California is the only state to date to regulate 1,2,3 trichloropropane (TCP) in drinking water. Because of its serious health impacts, the standard for TCP is 5 parts per billion (ppb), which is the level at which the chemical can be reliably detected in water. Dozens of water systems have successfully sued the two mega-companies that caused contamination in the state’s water – Dow Chemical and Shell - in order to recoup treatment costs. At the same time, corporate attempts to challenge the standard in court have failed.
A tragedy that could have been avoided
In the 1940s, the agricultural divisions of Dow Chemical and Shell started selling two soil fumigants under the trade names of D-D and Telone to help farmers manage crop damaging nematodes. Because pesticides are meant to kill living organisms, they are by their nature, toxic. However, the TCP in D-D and Telone was particularly toxic to humans and persistent in the environment.
Ironically, TCP was not the ingredient that killed the nematodes. It was instead a contaminant that occurred in the manufacture of the fumigants. While it was easily removable before the products went to market, Dow and Shell chose instead to leave it in and simply – and deceptively– register it as an “active” ingredient. In other words, they falsely claimed that the contaminant was necessary to the effectiveness of their products despite having scientific evidence that the chemical was dangerous to humans.
TCP was banned in soil fumigants in the 1990s. By this time D-D had been taken off the market and Telone was reformulated. However, because the chemical does not bind to soil or break down easily in the environment, much of it had leached into groundwater over the decades and contaminated drinking water wells. Thousands of Californians were drinking and cooking with TCP just because two companies – who knew it was both dangerous and unnecessary to their product – simply didn’t bother to remove it.
What is TCP?
TCP is an exclusively man-made chlorinated hydrocarbon commonly used as an industrial solvent, cleaner, and degreaser, as well as in the production of paint thinners and varnish removers. TCP is also used in the production of other chemicals, which is how it became a contaminant in two commonly used soil fumigants used in California to manage nematodes.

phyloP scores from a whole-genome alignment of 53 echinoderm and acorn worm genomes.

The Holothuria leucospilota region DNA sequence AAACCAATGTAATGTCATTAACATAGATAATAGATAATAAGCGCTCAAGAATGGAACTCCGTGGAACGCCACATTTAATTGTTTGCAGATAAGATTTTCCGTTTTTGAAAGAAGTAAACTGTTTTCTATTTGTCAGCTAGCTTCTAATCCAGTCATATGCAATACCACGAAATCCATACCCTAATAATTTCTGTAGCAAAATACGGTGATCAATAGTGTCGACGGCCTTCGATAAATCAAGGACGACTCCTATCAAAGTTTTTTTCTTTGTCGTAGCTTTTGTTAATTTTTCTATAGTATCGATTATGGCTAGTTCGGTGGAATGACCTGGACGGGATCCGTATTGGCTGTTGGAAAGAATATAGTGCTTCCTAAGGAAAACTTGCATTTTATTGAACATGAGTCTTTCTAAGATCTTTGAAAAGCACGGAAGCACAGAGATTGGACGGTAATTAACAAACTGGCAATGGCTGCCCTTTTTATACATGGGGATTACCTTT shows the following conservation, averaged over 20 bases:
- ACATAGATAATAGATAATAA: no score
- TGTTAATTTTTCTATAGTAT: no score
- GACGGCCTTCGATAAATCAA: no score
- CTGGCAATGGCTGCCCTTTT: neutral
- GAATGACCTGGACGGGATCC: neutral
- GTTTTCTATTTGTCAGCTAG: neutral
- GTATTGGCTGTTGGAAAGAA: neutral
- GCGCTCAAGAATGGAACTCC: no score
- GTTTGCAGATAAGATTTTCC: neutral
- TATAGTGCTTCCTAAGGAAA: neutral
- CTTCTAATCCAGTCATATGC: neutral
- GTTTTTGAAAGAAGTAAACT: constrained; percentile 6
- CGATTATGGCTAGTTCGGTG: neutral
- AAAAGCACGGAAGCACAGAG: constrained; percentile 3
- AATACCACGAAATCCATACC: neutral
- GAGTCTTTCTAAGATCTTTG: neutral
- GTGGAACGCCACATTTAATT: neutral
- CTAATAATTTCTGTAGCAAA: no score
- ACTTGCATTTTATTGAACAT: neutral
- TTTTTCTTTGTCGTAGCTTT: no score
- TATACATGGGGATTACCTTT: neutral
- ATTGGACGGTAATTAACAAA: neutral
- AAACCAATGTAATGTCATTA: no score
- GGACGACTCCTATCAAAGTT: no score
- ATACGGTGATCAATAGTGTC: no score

Because TCP containing fumigants were extensively used in California, particularly in Kern, Tulare, and Fresno Counties, contamination of drinking water wells became widespread in those parts of the state.
In 1999, TCP was added to the list of chemicals known to the State of California to cause cancer (Prop. 65). Exposure can occur from drinking or cooking with TCP-contaminated water and from inhaling its steam (such as while showering or washing dishes). Exposure may possibly occur from dermal contact as well. Contact with very high concentrations of TCP may irritate or burn the skin, nose, eyes, or throat, and it may cause drowsiness or liver damage. At this stage, it appears that TCP is unlikely to become concentrated in food, such as plants and fish.
In 2009, the Office of Environmental Health Hazard Assessment adopted a Public Health Goal for TCP in drinking water of .0007 parts per billion (ppb) -- one of the most stringent ever established in the state – because of studies showing it to be extremely toxic at low levels. A Public Health Goal is the level in water at which no significant public health impacts are expected. It is not an enforceable standard.
How Big Is the Problem?
Through 2013, detections of 1,2,3-TCP in two or more samples were reported in 372 active and standby sources, belonging to 92 water systems in 17 counties. With the standard in place now , public water systems with levels of the chemical exceeding 5 ppb must treat the water. Sadly, this does not protect people in affected areas who rely on private wells that may be contaminated, though the state Attorney General’s office is exploring possible legal avenues to ensure that Dow and Shell provide some financial help to such communities.
This map was produced by KQED, drawing on information from the State Water Resources Control Board. It shows water systems where significant levels of the 123-TCP have been detected in the past. Image courtesy KQED, whose reporter, Sasha Khokha, found her own water supply to be contaminated as part of a story on this issue.